Tenth Board exam debate still on: PM

Tenth Board exam debate still on: PM


"We are still debating on this issue. This is an experiment. We should not take a decision in haste", Singh told a group a children during an interaction organised by CNN-IBN on the occasion of Children's Day. He was asked whether children are not being made weak by the decision to do away with the tenth board examination. "You are shielding them from difficulties," a student asked.

Government had in September announced abolition of compulsory CBSE Board exams for class X from next academic year (2010-11) and introduction of grading system from current year. Asked as to why educatin was getting costlier by the day, Singh said this was so only in private schools. In government schools, every effort was being made to ensure that education did not become a privilege for only the rich. On what government was doing for children who are not in schools and are living on roads and begging, Singh said, "it pains me a lot. We are trying to educate all children under the Sarva Shiksha Abhiyan".

Appearing relaxed, 77-year-old Singh with his wife Gursharan Kaur seated by his side, answered with ease questions from children ranging from rising prices and coalition politics. The Prime Minister said government was trying very hard to control the price rise. "We are trying to stabilise the prices and we hope in a year we will see a better control on the price rise". Asked why he spoke very little, he said, "when you have a coalition government to run, there is no use in talking too much. And I think things get complicated when you talk more". Singh was dismissive of opposition descrbing him as a "weak" Prime Minister.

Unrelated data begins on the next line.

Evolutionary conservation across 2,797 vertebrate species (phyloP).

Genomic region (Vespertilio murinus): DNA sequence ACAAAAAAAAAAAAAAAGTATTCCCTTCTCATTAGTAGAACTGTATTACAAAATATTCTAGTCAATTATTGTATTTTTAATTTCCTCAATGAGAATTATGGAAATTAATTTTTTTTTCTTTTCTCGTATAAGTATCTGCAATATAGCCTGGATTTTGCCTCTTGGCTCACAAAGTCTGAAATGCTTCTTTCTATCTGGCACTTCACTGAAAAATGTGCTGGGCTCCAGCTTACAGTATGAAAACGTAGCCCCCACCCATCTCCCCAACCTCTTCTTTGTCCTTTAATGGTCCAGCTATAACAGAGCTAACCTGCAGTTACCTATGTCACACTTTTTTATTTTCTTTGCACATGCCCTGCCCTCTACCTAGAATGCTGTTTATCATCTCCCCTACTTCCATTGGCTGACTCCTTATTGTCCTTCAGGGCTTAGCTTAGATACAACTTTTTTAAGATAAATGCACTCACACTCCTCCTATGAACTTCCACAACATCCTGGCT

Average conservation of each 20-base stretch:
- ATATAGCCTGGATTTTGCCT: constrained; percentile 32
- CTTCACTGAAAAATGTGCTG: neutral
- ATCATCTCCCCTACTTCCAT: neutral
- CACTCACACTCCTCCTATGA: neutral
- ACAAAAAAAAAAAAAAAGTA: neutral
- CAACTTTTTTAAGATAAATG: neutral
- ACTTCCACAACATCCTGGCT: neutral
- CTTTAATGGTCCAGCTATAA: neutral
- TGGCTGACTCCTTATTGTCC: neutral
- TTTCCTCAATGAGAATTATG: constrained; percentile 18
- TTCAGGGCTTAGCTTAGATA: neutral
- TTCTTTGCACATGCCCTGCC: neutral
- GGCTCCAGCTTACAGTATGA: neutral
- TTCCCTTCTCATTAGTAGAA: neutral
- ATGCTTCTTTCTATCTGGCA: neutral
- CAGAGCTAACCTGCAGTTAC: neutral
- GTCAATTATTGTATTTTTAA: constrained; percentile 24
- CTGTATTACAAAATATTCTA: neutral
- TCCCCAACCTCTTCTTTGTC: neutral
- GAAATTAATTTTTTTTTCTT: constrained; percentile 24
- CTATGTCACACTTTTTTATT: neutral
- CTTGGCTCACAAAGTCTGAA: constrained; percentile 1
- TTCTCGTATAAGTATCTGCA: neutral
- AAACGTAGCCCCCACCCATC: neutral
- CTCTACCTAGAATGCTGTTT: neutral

"It does not make much of a difference to me. To criticise is the opposition's job. I am not afriad of that". he said. On why he was trying to keep the dialogue process with Pakistan going, he said peace and amity was important between the two countries. About the violence in the North East, Singh said he was aware that the situation particularly in Assam and Manipur was not okay. "Efforts are being undertaken to control extremist organisations like ULFA. We are trying to control them. We will be able to control them in the days to come," he said.

On why Indians win Nobel prize only after they leave the country, Singh said, "in India we do not have an atmosphere where much importance is given to people who can think out of box." "The trend of questioning things has not been a part of our education system and this is why we see that when Indian children go abroad, they do much better in terms of education and reasearch."

 Singh recalled the first time he had met Jawaharlal Nehru who had come to the Punjab university for the convocation address. He was then teaching at the university. "It was a most moving experience for me because he used to talk to anyone who had the courage to walk up to him. It was life's wish of many to touch Pandit Nehru's hand but his security forces would not let that happen," he said.

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